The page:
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SETH'S BOOKS

Seth Godin has written 12 bestsellers that have been translated into 33 languages

The complete list of online retailers

Bonus stuff!

or click on a title below to see the list

all.marketers.tell.stories

All Marketers Tell Stories

Seth's most important book about the art of marketing

ONLINE:

IN STORES:

free.prize.inside

Free Prize Inside

The practical sequel to Purple Cow

ONLINE:

IN STORES:

linchpin

Linchpin

An instant bestseller, the book that brings all of Seth's ideas together.

ONLINE:

IN STORES:

meatball.sundae

Meatball Sundae

Why the internet works (and doesn't) for your business. And vice versa.

ONLINE:

IN STORES:

permission.marketing

Permission Marketing

The classic Named "Best Business Book" by Fortune.

ONLINE:

IN STORES:

poke.the.box

Poke The Box

The latest book, Poke The Box is a call to action about the initiative you're taking - in your job or in your life, and Seth once again breaks the traditional publishing model by releasing it through The Domino Project.

ONLINE:

IN STORES:

purple.cow

Purple Cow

The worldwide bestseller. Essential reading about remarkable products and services.

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IN STORES:

small.is.the.new.big

Small is the New Big

A long book filled with short pieces from Fast Company and the blog. Guaranteed to make you think.

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IN STORES:

survival.is.not.enough

Survival is Not Enough

Seth's worst seller and personal favorite. Change. How it works (and doesn't).

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IN STORES:

the.big.moo

The Big Moo

All for charity. Includes original work from Malcolm Gladwell, Tom Peters and Promise Phelon.

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IN STORES:

the.big.red.fez

The Big Red Fez

Top 5 Amazon ebestseller for a year. All about web sites that work.

ONLINE:

IN STORES:

the.dip

The Dip

A short book about quitting and being the best in the world. It's about life, not just marketing.

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IN STORES:

the.icarus.deception

The Icarus Deception

Seth's most personal book, a look at the end of the industrial economy and what happens next.

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IN STORES:

tribes

Tribes

"Book of the year," a perennial bestseller about leading, connecting and creating movements.

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IN STORES:

unleashing.the.ideavirus

Unleashing the Ideavirus

More than 3,000,000 copies downloaded, perhaps the most important book to read about creating ideas that spread.

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v.is.for.vulnerable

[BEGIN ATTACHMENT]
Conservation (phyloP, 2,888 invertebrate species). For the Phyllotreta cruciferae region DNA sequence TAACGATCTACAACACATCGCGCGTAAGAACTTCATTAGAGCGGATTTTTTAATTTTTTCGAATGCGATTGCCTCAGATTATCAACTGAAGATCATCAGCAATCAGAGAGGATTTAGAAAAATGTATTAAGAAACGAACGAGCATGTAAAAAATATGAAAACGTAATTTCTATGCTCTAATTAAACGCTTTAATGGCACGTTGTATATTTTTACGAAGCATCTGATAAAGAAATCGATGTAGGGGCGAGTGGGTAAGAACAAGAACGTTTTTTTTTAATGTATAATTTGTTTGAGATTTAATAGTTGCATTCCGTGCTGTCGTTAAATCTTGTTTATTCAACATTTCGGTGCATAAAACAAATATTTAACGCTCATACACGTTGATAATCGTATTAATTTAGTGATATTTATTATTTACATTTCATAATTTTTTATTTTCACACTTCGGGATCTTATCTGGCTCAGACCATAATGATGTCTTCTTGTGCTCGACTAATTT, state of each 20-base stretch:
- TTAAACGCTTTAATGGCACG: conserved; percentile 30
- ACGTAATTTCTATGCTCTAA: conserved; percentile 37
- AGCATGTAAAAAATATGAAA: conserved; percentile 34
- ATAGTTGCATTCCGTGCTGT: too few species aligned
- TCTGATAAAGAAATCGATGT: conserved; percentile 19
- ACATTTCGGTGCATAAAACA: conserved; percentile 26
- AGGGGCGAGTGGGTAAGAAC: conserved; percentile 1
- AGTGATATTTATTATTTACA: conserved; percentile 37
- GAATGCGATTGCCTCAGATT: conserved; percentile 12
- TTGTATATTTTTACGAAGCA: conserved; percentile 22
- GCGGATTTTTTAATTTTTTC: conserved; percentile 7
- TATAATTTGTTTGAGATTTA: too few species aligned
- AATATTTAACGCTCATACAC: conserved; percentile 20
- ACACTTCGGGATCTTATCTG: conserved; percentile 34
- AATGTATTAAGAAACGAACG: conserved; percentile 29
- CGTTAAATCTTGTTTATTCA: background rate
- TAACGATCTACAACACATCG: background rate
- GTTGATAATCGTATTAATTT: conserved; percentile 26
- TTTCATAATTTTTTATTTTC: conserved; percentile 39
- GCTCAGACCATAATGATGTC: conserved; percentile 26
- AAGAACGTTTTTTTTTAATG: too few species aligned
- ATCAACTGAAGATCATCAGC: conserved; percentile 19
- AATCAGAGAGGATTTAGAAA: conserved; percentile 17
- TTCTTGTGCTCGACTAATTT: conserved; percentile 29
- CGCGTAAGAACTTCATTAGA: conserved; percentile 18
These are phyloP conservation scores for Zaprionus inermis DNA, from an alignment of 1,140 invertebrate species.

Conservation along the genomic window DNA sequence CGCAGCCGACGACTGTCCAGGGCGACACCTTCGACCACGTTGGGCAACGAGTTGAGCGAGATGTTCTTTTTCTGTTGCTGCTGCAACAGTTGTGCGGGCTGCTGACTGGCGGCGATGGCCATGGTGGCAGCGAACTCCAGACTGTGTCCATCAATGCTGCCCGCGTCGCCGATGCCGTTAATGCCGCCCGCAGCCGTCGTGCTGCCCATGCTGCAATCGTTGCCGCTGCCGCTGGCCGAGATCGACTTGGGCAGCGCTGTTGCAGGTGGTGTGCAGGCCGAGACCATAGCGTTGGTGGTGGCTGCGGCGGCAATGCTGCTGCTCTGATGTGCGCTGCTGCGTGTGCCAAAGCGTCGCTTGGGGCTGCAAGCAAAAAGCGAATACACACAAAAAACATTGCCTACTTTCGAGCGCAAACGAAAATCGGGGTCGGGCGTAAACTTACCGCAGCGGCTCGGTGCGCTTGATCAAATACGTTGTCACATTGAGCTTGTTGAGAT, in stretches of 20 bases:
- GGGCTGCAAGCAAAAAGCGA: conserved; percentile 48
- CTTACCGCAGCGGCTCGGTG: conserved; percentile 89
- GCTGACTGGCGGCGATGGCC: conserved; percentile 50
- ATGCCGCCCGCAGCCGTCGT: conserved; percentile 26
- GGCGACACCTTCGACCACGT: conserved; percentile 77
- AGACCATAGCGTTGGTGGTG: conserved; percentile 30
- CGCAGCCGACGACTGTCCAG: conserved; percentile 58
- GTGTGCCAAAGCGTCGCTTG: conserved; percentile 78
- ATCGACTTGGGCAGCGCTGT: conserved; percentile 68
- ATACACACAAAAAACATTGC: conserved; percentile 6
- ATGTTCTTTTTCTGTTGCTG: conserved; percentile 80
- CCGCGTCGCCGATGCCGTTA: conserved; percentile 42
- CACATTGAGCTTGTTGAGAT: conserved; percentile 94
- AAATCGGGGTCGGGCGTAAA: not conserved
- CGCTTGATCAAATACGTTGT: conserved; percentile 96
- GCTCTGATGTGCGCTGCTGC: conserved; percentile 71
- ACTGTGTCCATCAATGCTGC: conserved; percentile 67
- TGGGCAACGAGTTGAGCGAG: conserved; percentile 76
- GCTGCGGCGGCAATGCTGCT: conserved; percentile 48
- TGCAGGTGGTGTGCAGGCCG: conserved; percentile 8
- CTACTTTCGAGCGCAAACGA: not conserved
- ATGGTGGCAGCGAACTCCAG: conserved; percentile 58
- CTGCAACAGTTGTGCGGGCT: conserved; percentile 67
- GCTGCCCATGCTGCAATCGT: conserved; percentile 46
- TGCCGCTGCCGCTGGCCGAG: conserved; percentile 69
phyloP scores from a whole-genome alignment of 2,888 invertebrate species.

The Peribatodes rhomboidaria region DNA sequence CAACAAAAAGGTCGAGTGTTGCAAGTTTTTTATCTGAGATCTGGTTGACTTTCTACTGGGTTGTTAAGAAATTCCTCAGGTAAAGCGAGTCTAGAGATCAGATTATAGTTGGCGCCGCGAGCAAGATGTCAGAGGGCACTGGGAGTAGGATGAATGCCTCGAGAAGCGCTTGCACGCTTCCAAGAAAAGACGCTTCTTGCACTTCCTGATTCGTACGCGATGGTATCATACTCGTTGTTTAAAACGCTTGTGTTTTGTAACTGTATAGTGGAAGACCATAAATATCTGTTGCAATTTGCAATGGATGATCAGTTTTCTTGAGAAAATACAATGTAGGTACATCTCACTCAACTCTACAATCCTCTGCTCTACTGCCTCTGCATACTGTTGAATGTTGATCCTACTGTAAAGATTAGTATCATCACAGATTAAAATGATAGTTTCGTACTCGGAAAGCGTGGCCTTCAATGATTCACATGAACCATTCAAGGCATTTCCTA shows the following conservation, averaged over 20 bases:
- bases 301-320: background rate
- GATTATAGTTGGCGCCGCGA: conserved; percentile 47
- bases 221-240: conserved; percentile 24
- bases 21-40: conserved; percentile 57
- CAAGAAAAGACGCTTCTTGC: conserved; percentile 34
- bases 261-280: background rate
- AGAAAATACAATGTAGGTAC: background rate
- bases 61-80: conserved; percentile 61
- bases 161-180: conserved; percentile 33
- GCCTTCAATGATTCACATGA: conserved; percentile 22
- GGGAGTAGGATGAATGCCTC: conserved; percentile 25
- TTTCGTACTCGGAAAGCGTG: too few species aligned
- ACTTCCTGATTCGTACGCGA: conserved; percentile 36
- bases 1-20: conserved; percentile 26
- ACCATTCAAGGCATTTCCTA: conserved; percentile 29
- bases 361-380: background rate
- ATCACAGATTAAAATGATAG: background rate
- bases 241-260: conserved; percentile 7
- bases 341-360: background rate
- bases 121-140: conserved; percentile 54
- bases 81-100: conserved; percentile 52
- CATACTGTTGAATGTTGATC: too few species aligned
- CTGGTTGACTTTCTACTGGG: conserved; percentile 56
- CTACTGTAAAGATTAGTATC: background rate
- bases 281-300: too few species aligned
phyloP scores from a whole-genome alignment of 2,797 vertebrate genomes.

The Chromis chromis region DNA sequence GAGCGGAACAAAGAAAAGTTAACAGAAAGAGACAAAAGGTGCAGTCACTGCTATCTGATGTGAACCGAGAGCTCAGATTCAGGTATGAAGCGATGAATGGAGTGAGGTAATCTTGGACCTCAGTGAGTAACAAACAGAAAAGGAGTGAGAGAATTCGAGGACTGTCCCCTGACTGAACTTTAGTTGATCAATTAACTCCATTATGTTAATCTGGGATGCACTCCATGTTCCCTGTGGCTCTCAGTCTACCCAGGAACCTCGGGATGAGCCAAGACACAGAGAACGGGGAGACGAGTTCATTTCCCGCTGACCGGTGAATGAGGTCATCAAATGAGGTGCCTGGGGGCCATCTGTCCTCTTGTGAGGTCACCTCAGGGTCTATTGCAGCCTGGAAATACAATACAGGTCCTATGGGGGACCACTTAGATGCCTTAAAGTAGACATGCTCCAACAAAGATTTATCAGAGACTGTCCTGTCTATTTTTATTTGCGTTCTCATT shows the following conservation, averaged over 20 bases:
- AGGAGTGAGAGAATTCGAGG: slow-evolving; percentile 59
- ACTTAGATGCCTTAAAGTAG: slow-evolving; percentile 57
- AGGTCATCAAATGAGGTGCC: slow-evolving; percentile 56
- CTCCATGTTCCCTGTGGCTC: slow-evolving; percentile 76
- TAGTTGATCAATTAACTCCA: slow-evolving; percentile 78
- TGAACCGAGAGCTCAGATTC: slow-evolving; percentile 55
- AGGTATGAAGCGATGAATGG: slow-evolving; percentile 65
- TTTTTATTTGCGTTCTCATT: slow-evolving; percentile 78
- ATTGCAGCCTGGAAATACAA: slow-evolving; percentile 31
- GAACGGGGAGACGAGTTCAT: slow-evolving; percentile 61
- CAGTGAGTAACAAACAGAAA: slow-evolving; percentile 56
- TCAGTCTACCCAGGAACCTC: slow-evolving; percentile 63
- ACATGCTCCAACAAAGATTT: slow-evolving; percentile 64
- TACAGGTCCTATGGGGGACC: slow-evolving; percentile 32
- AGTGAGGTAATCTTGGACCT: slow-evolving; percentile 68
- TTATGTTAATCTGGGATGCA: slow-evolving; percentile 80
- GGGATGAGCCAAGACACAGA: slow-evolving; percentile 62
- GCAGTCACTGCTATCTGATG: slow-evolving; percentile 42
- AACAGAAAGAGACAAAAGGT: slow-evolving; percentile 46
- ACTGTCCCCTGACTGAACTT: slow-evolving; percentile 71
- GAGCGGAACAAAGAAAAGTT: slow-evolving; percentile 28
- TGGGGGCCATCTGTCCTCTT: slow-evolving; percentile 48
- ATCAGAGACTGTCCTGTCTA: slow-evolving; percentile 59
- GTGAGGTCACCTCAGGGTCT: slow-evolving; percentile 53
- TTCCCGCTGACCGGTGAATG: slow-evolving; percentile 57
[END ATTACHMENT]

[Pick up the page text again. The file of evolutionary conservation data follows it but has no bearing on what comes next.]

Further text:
V Is For Vulnerable

A short, illustrated, kids-like book that takes the last chapter of Icarus and turns it into something worth sharing.

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IN STORES:

we.are.all.weird

We Are All Weird

The end of mass and how you can succeed by delighting a niche.

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IN STORES:

whatcha.gonna.do.with.that.duck

Whatcha Gonna Do With That Duck?

The sequel to Small is the New Big. More than 600 pages of the best of Seth's blog.

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THE DIP BLOG by Seth Godin




All Marketers Are Liars Blog




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Member since 08/2003

« Getting vs. Taking | Main | When poets get angry »

Where do we begin?

Every time I write a post, I have a dilemma.

Am I writing for you, the one who has read more than 2,000 of my previous posts over the last five years? The one who has bought (and read!) so many of my books and is all caught up on my history?

It matters, of course, because I can take shortcuts, it changes the perception of my tone of voice and I can skip a lot of the preliminaries.

Or am I writing for you, the first-timer, the person who found this post on Digg or Delicious? If it's you, then I should take my time, write a bit more, put some background links in, etc.

Now, of course, you have the same dilemma too.

You have it when someone friends you on Facebook. Maybe they found you cause you're cute, or because you just joined a new company or because you're a friend of Tom's. Or maybe they've known you since summer camp and you just need to reconnect...

I think this dichotomy of experience raises the level of responsibility for the reader. Without knowing who you're reading, it's hard to judge the tone of voice of what you're hearing. More important, it changes the posture of the writer.

Sometimes, the web is more of a cocktail party than a club meeting.

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Listed below are links to weblogs that reference Where do we begin?:

» Where Do You Begin? from The Agitator
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» How to Find Your Websites Voice (Even if its a Blog) from Future Now's GrokDotCom / Marketing Optimization Blog
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» Seth's Blog: Where do we begin? from
Should you speak to new customers and return customers the same way? And if there is no choice, how should you write when you need everyone to hear? [Read More]

« Getting vs. Taking | Main | When poets get angry »